12 January 2023

You made a promise to yourself to improve your health this year - here's how to keep it

| Dione David
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People working out

There are common denominators in the success and failure of fitness goals. Photo: Michelle Kroll.

Following a rough few years, a shiny new one arrived and, for many, inspired a pledge to embrace a healthier lifestyle. But as work and other commitments pick up, you may already be catching glimpses of the slippery slope that could eventually see you abandon your goals.

It’s a scenario Anytime Fitness Canberra City managing director Danny Sciberras has seen play out countless times in his 20 years as a personal trainer.

“And it doesn’t have to,” he adds.

“I’ve overseen many clients successfully reach a range of fitness goals, and there are some common denominators for success and failure.”

Man sitting on a table

Anytime Fitness Canberra City managing director Danny Sciberras. Photo: Carina Sciberras.

Over two decades, Danny has identified three key stages to forming sustainable health and fitness habits.

“First, you have to imagine your goal or goals as a puzzle, and each piece is an element that moves you forward,” he explains.

“You need to break your goal down into those pieces and then work to make them increasingly granular until they’re easily achievable, measurable and sustainable.

“For example, if your goal is to lose weight, you might initially break that down into exercise and diet.

“On the exercise side, you might decide the smaller pieces, including going to the gym, participating in a team sport or taking a certain number of steps a day.

“You can break those down even further by asking yourself the right questions. If you have a family, how can we get the whole family exercising? Do you like walking with friends? What are the opportunities for incidental exercise? Can you park further from shops or work and walk that last extra bit?”

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Step two involves taking action – but there is an optimal order.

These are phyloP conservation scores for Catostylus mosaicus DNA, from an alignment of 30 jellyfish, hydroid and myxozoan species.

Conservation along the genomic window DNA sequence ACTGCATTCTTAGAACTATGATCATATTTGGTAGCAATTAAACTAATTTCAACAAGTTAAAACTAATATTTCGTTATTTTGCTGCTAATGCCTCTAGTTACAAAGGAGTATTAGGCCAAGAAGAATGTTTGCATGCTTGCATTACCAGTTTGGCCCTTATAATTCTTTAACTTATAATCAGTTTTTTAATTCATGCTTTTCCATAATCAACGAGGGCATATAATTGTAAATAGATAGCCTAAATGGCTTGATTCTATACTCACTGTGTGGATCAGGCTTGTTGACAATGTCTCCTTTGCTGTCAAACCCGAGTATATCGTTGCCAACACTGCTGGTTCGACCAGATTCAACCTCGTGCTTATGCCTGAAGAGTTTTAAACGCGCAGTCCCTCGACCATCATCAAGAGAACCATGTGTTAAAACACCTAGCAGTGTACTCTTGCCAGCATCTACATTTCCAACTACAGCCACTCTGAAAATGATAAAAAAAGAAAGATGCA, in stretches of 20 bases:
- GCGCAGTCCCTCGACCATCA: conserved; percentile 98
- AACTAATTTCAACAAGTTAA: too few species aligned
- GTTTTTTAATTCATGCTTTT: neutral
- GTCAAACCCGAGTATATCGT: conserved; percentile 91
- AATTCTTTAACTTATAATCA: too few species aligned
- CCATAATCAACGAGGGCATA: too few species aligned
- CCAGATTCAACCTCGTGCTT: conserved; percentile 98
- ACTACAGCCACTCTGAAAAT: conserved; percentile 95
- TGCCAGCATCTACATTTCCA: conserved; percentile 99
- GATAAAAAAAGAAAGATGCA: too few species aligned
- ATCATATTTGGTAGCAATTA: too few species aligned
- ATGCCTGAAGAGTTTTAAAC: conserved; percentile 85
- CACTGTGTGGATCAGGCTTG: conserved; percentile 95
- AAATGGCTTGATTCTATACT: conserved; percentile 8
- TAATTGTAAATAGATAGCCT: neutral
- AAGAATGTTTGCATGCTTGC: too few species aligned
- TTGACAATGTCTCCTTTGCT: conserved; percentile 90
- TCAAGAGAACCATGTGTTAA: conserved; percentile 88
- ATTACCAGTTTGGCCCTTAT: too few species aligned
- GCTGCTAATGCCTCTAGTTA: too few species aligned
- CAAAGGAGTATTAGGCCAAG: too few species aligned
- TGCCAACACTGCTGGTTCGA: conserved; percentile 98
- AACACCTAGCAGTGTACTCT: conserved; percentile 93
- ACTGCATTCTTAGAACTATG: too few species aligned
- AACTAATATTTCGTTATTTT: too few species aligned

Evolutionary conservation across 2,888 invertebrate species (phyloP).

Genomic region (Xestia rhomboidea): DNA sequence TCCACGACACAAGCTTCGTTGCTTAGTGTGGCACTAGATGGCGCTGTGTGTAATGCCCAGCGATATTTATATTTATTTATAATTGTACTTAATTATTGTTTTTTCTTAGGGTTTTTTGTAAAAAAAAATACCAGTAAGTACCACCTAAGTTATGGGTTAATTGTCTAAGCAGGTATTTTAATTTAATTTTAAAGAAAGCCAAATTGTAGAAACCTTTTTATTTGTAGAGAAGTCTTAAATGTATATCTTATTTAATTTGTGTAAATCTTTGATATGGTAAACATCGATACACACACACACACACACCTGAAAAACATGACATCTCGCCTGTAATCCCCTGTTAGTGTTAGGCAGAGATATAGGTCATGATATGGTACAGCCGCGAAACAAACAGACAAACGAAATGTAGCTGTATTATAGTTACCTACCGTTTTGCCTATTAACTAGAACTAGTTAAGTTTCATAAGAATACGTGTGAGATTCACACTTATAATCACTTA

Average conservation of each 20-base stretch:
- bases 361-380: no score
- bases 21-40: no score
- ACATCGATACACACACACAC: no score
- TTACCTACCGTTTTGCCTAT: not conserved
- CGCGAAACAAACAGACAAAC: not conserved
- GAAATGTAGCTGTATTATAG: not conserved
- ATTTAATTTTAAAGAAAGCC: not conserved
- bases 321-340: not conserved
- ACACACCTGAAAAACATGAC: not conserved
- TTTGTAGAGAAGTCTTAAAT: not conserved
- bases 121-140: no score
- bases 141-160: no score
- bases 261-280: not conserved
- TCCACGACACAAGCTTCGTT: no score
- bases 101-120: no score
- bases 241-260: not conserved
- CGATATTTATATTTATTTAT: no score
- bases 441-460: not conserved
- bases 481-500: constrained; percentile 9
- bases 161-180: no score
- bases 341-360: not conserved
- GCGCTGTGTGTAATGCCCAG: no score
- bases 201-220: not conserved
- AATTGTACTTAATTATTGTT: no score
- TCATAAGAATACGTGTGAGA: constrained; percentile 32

By considering the complexity and impact of each piece, Danny says you can form a roadmap to success.

“Ask yourself, ‘on a scale of one to 10, how confident am I that I will be able to achieve this?’ When you’re first starting, the magic number is nine or 10 – those are the goals we’re going to knock over first,” he says.

“Inevitably, you’ll see momentum building through those smaller successes, which has a snowball effect on the rest of your goals.”

But Danny warns there are pitfalls along the way, including one of the most common errors – over-promising and under-delivering to yourself.

“When people first start, we encourage them to think big but start small and to make goals specific,” he says.

“Rather than saying, ‘I am going to hit the gym five times a week’, start with two, and let’s go ahead and dedicate the times per week when that’s achievable.

“If you set a lofty goal and fall short, it feels like a failure and motivation starts to drop. Starting small and building on success creates momentum. And specificity enables you to make it routine.”

An Anytime Fitness personal trainer guides a client through a workout on gym equipment

Personal trainers at Anytime Fitness work with clients to create a roadmap to success. Photo: Michelle Kroll.

Another common pitfall is how we perceive our failures, according to Danny.

“No roadmap is bulletproof, so at Anytime Fitness, we set clients up to understand that the process of developing healthy habits is going to be a combination of successes that we build on and failures that we learn from,” he says.

“That’s why we diversify the pieces of the puzzle and tackle health with a holistic approach; if one piece falls over, we have other elements in place to keep us on track.

“It also requires frequent re-examination, which is step three. For example, if your goal was to improve your nutrition, you may have broken that down to a time restriction on eating, eating more vegetables and drinking more water.

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“We know that even ‘drinking more water’ is too open a goal, so we break it down further into action items and here’s where it’s worth examining where and why we failed in the past. What prevented you from drinking more water? Perhaps you forget, or you’re too busy or simply don’t like the taste. So your informed action items might be having cold water in the fridge, adding lemon or merely committing to filling your water bottle up every morning.

“Examine things as they fall down – and they will. Frequent examination allows us to look at our goals rationally rather than emotionally, which is what we tend to do when we leave this examination until New Year’s Eve.

“Eventually, you’ll get to a place where you love it, it’s part of life and you miss it when it’s not there.”

Find your nearest Anytime Fitness gym here.


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